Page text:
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Drug Courts: Are They Really As Effective As We Think?

  • Drug Courts: Are They Really As Effective As We Think?

    Drug Courts: Are They Really As Effective As We Think?

    In the spirit of providing people with substance use disorders with treatment as opposed to incarceration, America has taken a bold liking to drug courts, which offer the best of both worlds. People who are arrested for nonviolent drug charges are able to undergo an addiction treatment program and avoid any major charges associated with their crimes. As we know, jails and prisons are notoriously poor at providing patients with adequate drug and alcohol treatment- so drug courts were intended to give people the opportunity to participate in a program which would give them the treatment they needed, while also serving as a less serve punishment.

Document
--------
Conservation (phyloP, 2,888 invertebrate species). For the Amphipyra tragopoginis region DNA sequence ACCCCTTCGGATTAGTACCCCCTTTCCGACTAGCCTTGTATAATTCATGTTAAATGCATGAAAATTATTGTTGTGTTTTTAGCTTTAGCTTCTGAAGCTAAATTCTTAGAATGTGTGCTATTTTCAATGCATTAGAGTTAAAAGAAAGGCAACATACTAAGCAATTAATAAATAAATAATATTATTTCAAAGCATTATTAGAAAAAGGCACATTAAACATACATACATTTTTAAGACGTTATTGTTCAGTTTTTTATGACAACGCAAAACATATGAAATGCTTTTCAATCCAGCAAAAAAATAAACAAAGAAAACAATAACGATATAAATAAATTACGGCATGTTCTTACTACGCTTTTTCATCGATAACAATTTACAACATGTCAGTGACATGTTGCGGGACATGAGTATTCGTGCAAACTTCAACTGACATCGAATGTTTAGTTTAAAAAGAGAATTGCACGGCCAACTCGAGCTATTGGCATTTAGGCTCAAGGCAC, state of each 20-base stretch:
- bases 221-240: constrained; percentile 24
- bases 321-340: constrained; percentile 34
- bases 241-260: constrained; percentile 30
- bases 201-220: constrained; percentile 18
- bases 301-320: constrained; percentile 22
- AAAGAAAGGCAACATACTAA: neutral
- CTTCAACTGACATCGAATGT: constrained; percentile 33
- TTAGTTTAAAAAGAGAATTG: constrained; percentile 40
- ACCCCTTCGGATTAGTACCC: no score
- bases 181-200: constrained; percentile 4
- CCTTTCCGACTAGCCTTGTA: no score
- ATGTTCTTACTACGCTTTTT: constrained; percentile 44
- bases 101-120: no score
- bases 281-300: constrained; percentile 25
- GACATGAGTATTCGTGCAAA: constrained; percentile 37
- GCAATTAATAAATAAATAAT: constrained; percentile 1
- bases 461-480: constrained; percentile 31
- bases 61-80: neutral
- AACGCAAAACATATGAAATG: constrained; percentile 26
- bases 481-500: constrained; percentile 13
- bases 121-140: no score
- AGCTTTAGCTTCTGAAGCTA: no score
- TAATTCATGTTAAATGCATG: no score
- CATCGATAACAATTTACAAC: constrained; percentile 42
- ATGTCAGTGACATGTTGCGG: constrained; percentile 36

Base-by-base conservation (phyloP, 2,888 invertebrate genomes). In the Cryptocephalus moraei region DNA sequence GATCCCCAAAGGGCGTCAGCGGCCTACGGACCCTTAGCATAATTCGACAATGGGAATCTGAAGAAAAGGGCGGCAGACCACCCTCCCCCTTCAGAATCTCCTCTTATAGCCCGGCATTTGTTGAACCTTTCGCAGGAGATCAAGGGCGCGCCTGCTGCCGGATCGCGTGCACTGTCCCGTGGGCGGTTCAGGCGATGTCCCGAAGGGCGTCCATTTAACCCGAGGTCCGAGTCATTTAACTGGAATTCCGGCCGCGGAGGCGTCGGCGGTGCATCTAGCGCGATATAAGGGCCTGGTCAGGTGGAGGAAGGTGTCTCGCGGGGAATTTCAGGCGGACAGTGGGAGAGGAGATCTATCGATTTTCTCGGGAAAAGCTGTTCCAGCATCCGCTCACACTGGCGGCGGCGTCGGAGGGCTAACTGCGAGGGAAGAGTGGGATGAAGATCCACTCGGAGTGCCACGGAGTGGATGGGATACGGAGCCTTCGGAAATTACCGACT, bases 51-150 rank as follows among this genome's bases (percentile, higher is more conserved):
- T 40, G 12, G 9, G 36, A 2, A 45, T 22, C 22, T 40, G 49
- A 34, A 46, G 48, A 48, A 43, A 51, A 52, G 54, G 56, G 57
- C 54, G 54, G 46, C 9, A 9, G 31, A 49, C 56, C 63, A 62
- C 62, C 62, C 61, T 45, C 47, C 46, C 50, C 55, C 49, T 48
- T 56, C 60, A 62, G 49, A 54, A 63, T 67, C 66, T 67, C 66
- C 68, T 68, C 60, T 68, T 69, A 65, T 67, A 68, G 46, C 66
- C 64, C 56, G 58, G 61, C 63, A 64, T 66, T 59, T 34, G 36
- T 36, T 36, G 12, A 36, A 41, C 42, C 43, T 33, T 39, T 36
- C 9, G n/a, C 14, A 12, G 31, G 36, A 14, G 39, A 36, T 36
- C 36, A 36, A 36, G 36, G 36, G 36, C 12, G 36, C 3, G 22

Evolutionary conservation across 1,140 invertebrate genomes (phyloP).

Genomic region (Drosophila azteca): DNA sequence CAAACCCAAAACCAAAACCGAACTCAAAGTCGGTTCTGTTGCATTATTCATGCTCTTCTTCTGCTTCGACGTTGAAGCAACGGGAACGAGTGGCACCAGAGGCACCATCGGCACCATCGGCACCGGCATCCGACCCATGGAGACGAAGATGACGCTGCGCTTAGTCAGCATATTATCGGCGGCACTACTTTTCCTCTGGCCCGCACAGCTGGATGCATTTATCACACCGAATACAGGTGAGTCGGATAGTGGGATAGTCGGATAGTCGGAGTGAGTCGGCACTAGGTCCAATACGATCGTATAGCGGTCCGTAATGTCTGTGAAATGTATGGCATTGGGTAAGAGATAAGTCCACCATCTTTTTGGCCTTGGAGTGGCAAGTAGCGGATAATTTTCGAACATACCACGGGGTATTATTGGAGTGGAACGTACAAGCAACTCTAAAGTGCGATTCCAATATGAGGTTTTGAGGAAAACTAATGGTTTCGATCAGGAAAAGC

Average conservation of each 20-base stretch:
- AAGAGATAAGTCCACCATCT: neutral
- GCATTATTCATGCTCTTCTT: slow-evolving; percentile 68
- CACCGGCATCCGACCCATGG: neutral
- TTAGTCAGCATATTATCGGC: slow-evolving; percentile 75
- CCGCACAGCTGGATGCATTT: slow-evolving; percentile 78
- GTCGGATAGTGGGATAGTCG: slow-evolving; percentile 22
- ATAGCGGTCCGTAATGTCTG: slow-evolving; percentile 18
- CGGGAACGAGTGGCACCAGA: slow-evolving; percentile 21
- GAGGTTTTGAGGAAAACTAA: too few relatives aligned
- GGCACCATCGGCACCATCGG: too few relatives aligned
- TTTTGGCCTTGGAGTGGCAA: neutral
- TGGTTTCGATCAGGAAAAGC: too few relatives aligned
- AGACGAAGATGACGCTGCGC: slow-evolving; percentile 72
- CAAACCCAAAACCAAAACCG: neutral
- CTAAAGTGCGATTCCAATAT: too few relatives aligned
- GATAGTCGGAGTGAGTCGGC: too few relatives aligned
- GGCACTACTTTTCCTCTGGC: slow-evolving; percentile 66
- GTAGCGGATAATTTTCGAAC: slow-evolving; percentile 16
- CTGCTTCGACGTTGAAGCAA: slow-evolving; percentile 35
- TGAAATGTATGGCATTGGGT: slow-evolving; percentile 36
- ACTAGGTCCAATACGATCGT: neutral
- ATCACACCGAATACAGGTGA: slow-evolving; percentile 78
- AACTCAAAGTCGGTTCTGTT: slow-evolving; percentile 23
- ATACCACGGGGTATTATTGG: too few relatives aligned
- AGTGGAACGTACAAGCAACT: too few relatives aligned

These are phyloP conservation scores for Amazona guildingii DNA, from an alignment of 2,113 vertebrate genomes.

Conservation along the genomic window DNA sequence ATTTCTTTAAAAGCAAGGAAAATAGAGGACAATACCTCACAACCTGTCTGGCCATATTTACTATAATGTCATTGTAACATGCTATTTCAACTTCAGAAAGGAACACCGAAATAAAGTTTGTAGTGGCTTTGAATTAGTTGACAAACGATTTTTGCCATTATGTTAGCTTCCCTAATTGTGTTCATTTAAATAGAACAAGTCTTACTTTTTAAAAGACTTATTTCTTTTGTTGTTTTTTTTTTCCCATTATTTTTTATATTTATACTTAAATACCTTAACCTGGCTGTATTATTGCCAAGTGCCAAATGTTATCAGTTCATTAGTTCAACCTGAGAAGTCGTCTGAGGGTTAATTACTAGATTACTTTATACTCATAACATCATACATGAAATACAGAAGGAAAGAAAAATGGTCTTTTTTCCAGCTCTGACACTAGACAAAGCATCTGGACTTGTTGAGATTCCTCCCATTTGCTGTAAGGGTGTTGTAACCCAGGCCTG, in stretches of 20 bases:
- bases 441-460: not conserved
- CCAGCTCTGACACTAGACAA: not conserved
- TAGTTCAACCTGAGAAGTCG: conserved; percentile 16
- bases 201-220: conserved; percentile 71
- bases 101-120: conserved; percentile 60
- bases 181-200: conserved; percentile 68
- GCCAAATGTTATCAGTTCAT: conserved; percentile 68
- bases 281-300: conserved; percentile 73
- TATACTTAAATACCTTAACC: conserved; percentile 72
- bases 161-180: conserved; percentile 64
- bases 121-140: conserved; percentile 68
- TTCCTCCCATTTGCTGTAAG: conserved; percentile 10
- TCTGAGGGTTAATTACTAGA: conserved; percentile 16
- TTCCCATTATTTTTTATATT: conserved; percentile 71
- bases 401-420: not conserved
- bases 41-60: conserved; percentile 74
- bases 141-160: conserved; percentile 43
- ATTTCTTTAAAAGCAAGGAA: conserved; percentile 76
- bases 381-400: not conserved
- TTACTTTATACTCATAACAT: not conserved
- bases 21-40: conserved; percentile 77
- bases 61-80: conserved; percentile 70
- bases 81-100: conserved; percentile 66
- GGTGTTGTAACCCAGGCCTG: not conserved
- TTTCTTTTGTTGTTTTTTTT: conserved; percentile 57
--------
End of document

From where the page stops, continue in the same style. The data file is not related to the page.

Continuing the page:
But in the new light of a recent Pacific Standard article, we have to wonder if drug courts are really as effective as we think they are. Following the story of a young heroin addict, who suffered from overdoses six times, we find the drug court’s solution to managing his addiction to be ineffective. Upon his release, the patient was still in withdrawal, and as a result, relapsed. Each time he relapsed he missed his appointment with his drug court counselor, and was incarcerated for a short duration of time. He again went through a partial withdrawal and relapsed each time he was released- also missing all of his appointments with the drug court. What does this say about the overall effectiveness of drug court? Any addiction professional would have deemed this particular case closed and shut: the patient clearly needed 24 hour medical monitoring- especially in his vulnerable state. The use of medically assisted drug treatment would have safeguarded this patient well, but most programs frown upon this practice.

    Even though medically assisted drug treatment has proven time and time again to better address addiction, as opposed to its abstinence based counterpart, some drug court programs force participants to sign an agreement which forces them to stop medically assisted drug treatment in favor of abstinence based programs.

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